The victim of bullying lives the day in increments of fear. The worst time is not when the bully decides now is the moment for you to suffer; that comes almost as a relief, a lancing of the boil, and once it is done you can be reasonably sure they will leave you alone for a while afterwards. But the waiting, the endless waiting, is what debilitates: the waiting for the moment when they decide they want to be amused, and the only thing that will amuse them is your terror. Thinking about it, I suppose bullying is a bit like wanking: maybe the kid with the hard-on to cause misery can think of nothing else until they’ve spunked it out of their system; then there’s nothing until the hard-on rises again.

The first point of fear, for me, was walking into the cloakroom where we waited before school began. Would I be noticed? What for? Would the fact that my mum had sewn the hole in my trouser knee up rather than buying new trousers be seized on? (Another thing about being bullied is that you become a target for everyone with the bullying gene; once they see you can be picked on without repercussion, you become a reflexive target for everyone who feels the urge to be cruel.) Once that passed, it was a clear run until breaktime.

My principal torturer was a year above me, and so we shared no lessons. But come mid-morning, I would be looking out for him. Whatever we were doing — playing football, flipping pennies up against a wall, talking about Top of the Pops — I would have half an eye on the horizon, like a mariner trying to read the clouds. Back to class, and 75 minutes or so of safety. Lunchtime — a solid hour — was tense. If someone is looking for you, in a smallish school, you can’t avoid them for an hour. They are going to find you. And the longer you avoid them, the worse it is. Usually, what they do to you isn’t terrible, just humiliating: I might be chased around the playground; I could be caught in a corner and stones thrown at my feet; I might be verbally demeaned. What cripples is the knowledge there is nothing you can do about it. Stand up to bullies, they say. No, you get bullied because you can’t stand up.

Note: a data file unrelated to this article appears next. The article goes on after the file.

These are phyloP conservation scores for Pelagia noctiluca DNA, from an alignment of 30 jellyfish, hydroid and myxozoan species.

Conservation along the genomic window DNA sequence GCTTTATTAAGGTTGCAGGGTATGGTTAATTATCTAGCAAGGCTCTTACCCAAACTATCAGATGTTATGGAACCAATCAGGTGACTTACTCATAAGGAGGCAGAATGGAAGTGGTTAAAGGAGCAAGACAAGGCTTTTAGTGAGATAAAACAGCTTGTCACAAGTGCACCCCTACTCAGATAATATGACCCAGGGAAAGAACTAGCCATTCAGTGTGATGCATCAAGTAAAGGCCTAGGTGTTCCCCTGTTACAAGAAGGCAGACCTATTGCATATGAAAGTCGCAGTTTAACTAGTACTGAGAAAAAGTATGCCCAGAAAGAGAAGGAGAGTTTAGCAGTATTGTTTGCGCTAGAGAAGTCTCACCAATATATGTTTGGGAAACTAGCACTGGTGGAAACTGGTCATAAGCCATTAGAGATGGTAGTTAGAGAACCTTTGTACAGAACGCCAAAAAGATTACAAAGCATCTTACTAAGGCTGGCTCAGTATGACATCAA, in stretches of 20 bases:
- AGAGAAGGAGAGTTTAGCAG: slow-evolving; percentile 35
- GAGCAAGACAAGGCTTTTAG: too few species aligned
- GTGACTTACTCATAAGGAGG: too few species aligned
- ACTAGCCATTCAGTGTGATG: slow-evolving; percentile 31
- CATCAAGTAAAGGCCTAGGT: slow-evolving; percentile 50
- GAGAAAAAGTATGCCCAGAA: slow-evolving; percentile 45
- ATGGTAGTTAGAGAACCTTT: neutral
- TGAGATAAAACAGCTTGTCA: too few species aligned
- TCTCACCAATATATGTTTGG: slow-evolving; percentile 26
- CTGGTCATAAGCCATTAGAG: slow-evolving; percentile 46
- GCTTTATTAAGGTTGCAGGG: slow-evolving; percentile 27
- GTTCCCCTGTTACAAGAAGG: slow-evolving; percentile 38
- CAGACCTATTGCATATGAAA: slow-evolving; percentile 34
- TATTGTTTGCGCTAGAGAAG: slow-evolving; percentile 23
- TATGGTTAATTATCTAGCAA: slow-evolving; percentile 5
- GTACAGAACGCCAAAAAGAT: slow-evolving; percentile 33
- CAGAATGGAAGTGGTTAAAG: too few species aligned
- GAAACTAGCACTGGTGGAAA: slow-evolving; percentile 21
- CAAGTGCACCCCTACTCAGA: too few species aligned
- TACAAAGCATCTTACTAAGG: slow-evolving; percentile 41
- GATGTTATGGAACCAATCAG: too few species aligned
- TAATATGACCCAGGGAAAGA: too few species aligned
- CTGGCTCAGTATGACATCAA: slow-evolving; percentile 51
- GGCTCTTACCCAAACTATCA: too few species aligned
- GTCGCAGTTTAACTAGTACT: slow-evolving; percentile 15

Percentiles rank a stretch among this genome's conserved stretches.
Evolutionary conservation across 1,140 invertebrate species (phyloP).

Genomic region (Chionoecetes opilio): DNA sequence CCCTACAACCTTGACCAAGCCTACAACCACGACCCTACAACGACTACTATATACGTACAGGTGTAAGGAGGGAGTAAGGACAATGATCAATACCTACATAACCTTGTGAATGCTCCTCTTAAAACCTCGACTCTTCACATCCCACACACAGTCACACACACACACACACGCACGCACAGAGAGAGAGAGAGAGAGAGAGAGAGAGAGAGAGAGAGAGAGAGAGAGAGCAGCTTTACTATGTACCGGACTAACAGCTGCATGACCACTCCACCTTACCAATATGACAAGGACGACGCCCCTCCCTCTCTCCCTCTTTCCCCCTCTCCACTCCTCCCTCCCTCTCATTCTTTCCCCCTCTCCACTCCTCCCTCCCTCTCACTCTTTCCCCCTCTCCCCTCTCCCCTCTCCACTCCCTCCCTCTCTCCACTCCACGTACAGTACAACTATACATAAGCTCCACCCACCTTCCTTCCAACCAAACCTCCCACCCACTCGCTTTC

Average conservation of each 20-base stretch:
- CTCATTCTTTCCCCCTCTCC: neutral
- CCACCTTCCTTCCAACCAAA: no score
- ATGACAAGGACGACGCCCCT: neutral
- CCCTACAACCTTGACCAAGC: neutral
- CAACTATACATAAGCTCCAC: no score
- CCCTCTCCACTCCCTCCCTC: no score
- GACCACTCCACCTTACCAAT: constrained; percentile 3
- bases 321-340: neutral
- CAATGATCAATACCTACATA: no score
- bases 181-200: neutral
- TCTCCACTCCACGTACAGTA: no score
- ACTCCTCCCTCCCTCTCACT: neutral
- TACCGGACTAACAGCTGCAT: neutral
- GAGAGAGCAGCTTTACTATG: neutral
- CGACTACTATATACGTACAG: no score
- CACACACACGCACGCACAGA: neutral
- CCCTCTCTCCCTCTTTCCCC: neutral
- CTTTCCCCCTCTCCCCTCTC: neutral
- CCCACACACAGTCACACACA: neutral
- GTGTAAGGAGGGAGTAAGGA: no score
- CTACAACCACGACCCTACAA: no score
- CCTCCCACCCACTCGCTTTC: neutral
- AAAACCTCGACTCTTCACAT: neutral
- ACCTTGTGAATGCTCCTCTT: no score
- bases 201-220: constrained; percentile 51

Back into afternoon classes, and aside from having to be aware of potential risk between classes — and I had so finely studied the maps of my own fear that I knew precisely which lesson changeover might result in me crossing paths with my nemeses in the corridors, and so knew to either race to my next lesson or to dawdle, to reduce our chances of passing one another — I had two hours of relative relaxation. And then the terror of the end of the day — of everyone disgorging onto the street at the same time, free of authority, the boundaries removed.

It was about 200 yards from the school gate to the bus stop, but even getting on the bus — my main bully lived close enough to walk to school — wasn’t a guarantee of safety. One time, a kid from my sister’s class, two years above me and two feet taller, took my bag from me and started to pass around my schoolbooks. For a diligent kid — and God knows I was a diligent kid — this was a special kind of torture: it would have hurt me less to be punched than if my schoolbooks were damaged.